“It’s your life, Y/N.” He replied. You inhaled deeply as you opened the folder.

Inside there was a giant older photo of you, smiling brightly. It looked as though it was taken in one of those old school photo booths from the Coney Island carnivals. Your hair was curled in the typical 1940’s fashion, your lips dark with the red lipstick you always wore. Your dress was a deep red with little white polka dots. Beside you was Bucky. He grinned that same dorky grin from your memory as he wrapped his arm around your shoulder and leaned his head against yours. He looked so happy and full of life.

You both did.

“What happened to me?” you asked, feeling the tears run down your cheeks.  

“In 1943, you were diagnosed with lung cancer from second hand smoke. You died six months later.” Steve replied, blinking away his own tears that threatened to fall.

The next photo was one of the three of you. Steve was in the middle, with you and Bucky on either sides of him, holding up what looked to be a birthday cake. You let out a small laugh at the sight of tiny, pre-serum Steve with a party hat perched on his head. The three of you looked as though you were laughing hysterically, enjoying each other’s company.

You flipped over to the third photo, which was a black and white picture. It was taken at the beach this time. Only, instead of Bucky or Steve, your arm was wrapped around a very beautiful and much younger brunette and vice versa. She was holding a lollipop in her hand, her head resting on your shoulder as she grinned. You squinted as you took in her features. She was familiar, but not enough to ring any bells.

“Who is this?” you asked, picking the photo up.

“That’s Rebecca Barnes, Bucky’s younger sister.” Steve answered, smiling sheepishly. “That was taken on the day you both met for the first time. Bucky took the picture.”

You felt your head ache once again, and this time, you didn’t fight it.


“Okay, dolls,” Bucky laughed as he peered into the camera and aimed it at the two of you. “Make sure you actually look this time, this film is expensive as hell.”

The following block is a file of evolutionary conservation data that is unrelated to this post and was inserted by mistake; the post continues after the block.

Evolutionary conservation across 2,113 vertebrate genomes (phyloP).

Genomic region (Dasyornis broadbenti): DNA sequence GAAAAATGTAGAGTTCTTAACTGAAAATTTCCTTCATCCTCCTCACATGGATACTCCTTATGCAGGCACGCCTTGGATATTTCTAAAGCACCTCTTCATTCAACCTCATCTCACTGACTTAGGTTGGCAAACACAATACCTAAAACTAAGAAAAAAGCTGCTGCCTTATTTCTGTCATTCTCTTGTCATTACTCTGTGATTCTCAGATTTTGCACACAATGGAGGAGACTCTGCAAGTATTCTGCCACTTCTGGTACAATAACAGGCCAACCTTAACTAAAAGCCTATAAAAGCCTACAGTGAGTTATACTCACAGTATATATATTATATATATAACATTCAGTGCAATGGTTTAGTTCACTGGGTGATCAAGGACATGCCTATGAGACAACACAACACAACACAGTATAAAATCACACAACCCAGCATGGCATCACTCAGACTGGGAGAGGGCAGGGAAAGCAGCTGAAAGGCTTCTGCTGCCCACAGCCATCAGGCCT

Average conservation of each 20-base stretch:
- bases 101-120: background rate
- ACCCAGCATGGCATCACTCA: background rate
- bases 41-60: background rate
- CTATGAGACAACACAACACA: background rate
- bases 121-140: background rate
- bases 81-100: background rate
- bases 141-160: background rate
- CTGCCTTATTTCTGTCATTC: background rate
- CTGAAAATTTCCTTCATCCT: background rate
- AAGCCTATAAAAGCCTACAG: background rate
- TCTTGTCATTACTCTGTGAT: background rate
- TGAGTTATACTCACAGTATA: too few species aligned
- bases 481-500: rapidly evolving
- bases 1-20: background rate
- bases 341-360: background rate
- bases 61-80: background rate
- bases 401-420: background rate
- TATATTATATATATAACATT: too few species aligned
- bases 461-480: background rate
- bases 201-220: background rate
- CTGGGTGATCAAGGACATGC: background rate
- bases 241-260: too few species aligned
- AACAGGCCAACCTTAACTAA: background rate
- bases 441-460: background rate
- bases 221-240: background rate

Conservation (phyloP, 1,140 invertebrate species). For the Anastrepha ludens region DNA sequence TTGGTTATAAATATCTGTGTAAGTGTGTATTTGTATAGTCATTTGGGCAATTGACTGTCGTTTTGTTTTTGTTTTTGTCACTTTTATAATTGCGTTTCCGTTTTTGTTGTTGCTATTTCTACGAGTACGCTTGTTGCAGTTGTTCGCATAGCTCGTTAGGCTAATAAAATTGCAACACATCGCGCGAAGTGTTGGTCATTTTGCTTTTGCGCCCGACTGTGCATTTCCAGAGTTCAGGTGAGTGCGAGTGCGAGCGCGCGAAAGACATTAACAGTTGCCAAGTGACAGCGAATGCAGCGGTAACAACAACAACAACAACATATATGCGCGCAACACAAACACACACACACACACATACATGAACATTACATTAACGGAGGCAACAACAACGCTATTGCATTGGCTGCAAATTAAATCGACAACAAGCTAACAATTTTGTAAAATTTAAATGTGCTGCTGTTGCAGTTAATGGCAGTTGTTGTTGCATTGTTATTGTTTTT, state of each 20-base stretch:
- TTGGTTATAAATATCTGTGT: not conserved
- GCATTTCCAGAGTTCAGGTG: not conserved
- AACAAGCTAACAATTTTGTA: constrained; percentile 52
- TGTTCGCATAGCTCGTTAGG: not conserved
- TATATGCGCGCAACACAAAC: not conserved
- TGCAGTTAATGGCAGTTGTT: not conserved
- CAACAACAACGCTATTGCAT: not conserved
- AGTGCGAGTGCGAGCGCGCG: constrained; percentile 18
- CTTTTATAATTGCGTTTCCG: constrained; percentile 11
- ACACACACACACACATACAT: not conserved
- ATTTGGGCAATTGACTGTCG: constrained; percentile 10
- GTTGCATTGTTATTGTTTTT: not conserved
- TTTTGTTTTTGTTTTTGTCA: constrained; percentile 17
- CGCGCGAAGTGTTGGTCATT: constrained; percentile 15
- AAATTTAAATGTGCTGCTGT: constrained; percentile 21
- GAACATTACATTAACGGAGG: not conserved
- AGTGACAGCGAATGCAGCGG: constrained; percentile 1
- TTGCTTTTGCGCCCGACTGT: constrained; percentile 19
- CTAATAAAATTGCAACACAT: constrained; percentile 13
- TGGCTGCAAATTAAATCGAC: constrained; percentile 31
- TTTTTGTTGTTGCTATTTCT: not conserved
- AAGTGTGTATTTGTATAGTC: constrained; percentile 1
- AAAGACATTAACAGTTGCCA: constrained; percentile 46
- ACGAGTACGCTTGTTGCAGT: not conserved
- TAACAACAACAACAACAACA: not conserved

Usually, people didn’t lean in too close to you. They usually awkwardly stood beside as if they were forced by some invisible threat. No one liked taking pictures with colored people, and that instantly sent a wave of anxiety through you. But to your surprise, Rebecca scooted as close to you as possible and flung her arm over your shoulders. She rested her head on your shoulder and grinned.

You swore you felt your heart nearly fly out of your chest. Nevertheless, you found yourself smiling like an idiot at the camera.

“Okay you two,” he exclaimed. “On three!”

You both stood as still as possible as he pressed the button, causing the giant flash to temporarily blind you both. You giggled as you rubbed your eyes, trying to rid your sight of the little dark spots that swarmed your vision.

But just as you set your hands down, you felt Rebecca lean in close to your ear and cup her hands around her mouth, her eyes flickering over to Bucky as he fiddled with the camera.  

“I’m so glad I met you, Jane!” she whispered with a smile. “I’ve always wanted a sister!”

“Y/N?” Steve repeated, this time his voice was a bit louder. You blinked, shaking your head.

“I remember!” you breathed, peering back up at a highly concerned Steve as he stared back at you in confusion. “She told me a secret that day.”

“I know,” Steve chuckled as he took the photo from your hand and stared down at it. “You wouldn’t stop talking about it for days. It took you an entire week for you to finally shut up.”

You both let out a laugh, a genuine laugh that held no type of ill feelings or nervousness.


You found out a whole lot about yourself the past two years.

Your name was Jane Collins; you lived with your younger sister, June. You grew up in New York City with your family. You wanted to become an actress like your idol, Judy Garland. You absolutely loved polka dot dresses and worked at an ice cream shop named Lucy’s, where you met Bucky in 1939.